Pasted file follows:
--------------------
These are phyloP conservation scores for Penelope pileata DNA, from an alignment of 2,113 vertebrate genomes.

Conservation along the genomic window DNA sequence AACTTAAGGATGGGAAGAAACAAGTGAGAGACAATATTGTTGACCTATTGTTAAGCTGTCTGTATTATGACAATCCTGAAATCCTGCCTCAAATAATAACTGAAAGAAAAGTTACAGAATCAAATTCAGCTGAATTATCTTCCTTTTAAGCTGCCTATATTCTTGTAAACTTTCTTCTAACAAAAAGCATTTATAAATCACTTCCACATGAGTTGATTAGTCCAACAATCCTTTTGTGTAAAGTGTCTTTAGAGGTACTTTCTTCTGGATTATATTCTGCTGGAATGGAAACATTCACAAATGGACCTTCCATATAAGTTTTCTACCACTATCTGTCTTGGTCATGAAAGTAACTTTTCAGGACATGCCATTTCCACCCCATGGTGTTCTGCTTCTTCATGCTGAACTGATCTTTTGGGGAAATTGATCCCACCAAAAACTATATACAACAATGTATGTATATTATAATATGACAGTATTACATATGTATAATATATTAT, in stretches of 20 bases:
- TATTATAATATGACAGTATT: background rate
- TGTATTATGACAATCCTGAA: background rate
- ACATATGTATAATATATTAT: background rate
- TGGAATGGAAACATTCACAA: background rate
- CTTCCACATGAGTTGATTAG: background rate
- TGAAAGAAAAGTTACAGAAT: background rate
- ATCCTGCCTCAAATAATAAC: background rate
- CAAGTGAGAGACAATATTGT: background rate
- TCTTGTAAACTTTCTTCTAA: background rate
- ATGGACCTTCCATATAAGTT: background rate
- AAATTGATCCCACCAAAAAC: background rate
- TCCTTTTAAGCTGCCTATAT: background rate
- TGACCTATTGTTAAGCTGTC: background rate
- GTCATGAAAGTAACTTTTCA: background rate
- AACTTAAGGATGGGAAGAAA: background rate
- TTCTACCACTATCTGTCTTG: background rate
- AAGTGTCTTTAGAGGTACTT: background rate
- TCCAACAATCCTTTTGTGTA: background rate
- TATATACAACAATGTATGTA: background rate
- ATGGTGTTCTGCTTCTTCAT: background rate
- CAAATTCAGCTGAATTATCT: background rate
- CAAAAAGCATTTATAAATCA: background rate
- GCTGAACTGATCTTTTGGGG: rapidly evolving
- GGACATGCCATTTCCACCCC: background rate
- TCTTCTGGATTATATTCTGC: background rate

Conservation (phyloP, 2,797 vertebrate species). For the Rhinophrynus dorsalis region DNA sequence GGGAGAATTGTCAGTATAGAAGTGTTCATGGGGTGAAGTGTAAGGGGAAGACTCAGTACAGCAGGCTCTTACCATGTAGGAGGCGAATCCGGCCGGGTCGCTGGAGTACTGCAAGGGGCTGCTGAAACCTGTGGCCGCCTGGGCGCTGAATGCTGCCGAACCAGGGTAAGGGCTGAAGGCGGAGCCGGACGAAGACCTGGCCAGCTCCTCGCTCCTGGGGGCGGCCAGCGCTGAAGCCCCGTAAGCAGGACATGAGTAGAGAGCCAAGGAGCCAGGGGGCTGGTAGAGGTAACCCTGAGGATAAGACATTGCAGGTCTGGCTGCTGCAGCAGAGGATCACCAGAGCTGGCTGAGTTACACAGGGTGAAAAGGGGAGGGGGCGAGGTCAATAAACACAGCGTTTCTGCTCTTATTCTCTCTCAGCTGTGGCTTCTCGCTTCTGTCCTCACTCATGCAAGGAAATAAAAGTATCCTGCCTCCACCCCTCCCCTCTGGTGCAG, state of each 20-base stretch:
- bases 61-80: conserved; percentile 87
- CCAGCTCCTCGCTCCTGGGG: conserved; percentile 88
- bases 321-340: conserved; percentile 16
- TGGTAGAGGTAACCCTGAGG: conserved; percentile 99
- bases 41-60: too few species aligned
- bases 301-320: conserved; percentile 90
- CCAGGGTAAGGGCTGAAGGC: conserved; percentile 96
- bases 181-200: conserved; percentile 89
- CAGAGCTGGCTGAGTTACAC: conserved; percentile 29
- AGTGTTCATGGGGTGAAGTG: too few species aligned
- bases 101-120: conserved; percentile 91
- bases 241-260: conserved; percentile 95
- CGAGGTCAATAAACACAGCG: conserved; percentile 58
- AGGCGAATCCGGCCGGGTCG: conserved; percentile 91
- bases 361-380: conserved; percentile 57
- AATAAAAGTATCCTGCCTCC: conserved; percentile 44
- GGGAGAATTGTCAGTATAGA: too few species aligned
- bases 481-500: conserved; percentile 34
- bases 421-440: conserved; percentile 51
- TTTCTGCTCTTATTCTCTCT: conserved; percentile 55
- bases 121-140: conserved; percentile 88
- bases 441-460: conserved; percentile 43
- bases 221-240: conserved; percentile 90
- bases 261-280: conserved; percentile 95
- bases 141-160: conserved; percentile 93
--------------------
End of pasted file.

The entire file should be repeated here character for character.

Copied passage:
These are phyloP conservation scores for Penelope pileata DNA, from an alignment of 2,113 vertebrate genomes.

Conservation along the genomic window DNA sequence AACTTAAGGATGGGAAGAAACAAGTGAGAGACAATATTGTTGACCTATTGTTAAGCTGTCTGTATTATGACAATCCTGAAATCCTGCCTCAAATAATAACTGAAAGAAAAGTTACAGAATCAAATTCAGCTGAATTATCTTCCTTTTAAGCTGCCTATATTCTTGTAAACTTTCTTCTAACAAAAAGCATTTATAAATCACTTCCACATGAGTTGATTAGTCCAACAATCCTTTTGTGTAAAGTGTCTTTAGAGGTACTTTCTTCTGGATTATATTCTGCTGGAATGGAAACATTCACAAATGGACCTTCCATATAAGTTTTCTACCACTATCTGTCTTGGTCATGAAAGTAACTTTTCAGGACATGCCATTTCCACCCCATGGTGTTCTGCTTCTTCATGCTGAACTGATCTTTTGGGGAAATTGATCCCACCAAAAACTATATACAACAATGTATGTATATTATAATATGACAGTATTACATATGTATAATATATTAT, in stretches of 20 bases:
- TATTATAATATGACAGTATT: background rate
- TGTATTATGACAATCCTGAA: background rate
- ACATATGTATAATATATTAT: background rate
- TGGAATGGAAACATTCACAA: background rate
- CTTCCACATGAGTTGATTAG: background rate
- TGAAAGAAAAGTTACAGAAT: background rate
- ATCCTGCCTCAAATAATAAC: background rate
- CAAGTGAGAGACAATATTGT: background rate
- TCTTGTAAACTTTCTTCTAA: background rate
- ATGGACCTTCCATATAAGTT: background rate
- AAATTGATCCCACCAAAAAC: background rate
- TCCTTTTAAGCTGCCTATAT: background rate
- TGACCTATTGTTAAGCTGTC: background rate
- GTCATGAAAGTAACTTTTCA: background rate
- AACTTAAGGATGGGAAGAAA: background rate
- TTCTACCACTATCTGTCTTG: background rate
- AAGTGTCTTTAGAGGTACTT: background rate
- TCCAACAATCCTTTTGTGTA: background rate
- TATATACAACAATGTATGTA: background rate
- ATGGTGTTCTGCTTCTTCAT: background rate
- CAAATTCAGCTGAATTATCT: background rate
- CAAAAAGCATTTATAAATCA: background rate
- GCTGAACTGATCTTTTGGGG: rapidly evolving
- GGACATGCCATTTCCACCCC: background rate
- TCTTCTGGATTATATTCTGC: background rate

Conservation (phyloP, 2,797 vertebrate species). For the Rhinophrynus dorsalis region DNA sequence GGGAGAATTGTCAGTATAGAAGTGTTCATGGGGTGAAGTGTAAGGGGAAGACTCAGTACAGCAGGCTCTTACCATGTAGGAGGCGAATCCGGCCGGGTCGCTGGAGTACTGCAAGGGGCTGCTGAAACCTGTGGCCGCCTGGGCGCTGAATGCTGCCGAACCAGGGTAAGGGCTGAAGGCGGAGCCGGACGAAGACCTGGCCAGCTCCTCGCTCCTGGGGGCGGCCAGCGCTGAAGCCCCGTAAGCAGGACATGAGTAGAGAGCCAAGGAGCCAGGGGGCTGGTAGAGGTAACCCTGAGGATAAGACATTGCAGGTCTGGCTGCTGCAGCAGAGGATCACCAGAGCTGGCTGAGTTACACAGGGTGAAAAGGGGAGGGGGCGAGGTCAATAAACACAGCGTTTCTGCTCTTATTCTCTCTCAGCTGTGGCTTCTCGCTTCTGTCCTCACTCATGCAAGGAAATAAAAGTATCCTGCCTCCACCCCTCCCCTCTGGTGCAG, state of each 20-base stretch:
- bases 61-80: conserved; percentile 87
- CCAGCTCCTCGCTCCTGGGG: conserved; percentile 88
- bases 321-340: conserved; percentile 16
- TGGTAGAGGTAACCCTGAGG: conserved; percentile 99
- bases 41-60: too few species aligned
- bases 301-320: conserved; percentile 90
- CCAGGGTAAGGGCTGAAGGC: conserved; percentile 96
- bases 181-200: conserved; percentile 89
- CAGAGCTGGCTGAGTTACAC: conserved; percentile 29
- AGTGTTCATGGGGTGAAGTG: too few species aligned
- bases 101-120: conserved; percentile 91
- bases 241-260: conserved; percentile 95
- CGAGGTCAATAAACACAGCG: conserved; percentile 58
- AGGCGAATCCGGCCGGGTCG: conserved; percentile 91
- bases 361-380: conserved; percentile 57
- AATAAAAGTATCCTGCCTCC: conserved; percentile 44
- GGGAGAATTGTCAGTATAGA: too few species aligned
- bases 481-500: conserved; percentile 34
- bases 421-440: conserved; percentile 51
- TTTCTGCTCTTATTCTCTCT: conserved; percentile 55
- bases 121-140: conserved; percentile 88
- bases 441-460: conserved; percentile 43
- bases 221-240: conserved; percentile 90
- bases 261-280: conserved; percentile 95
- bases 141-160: conserved; percentile 93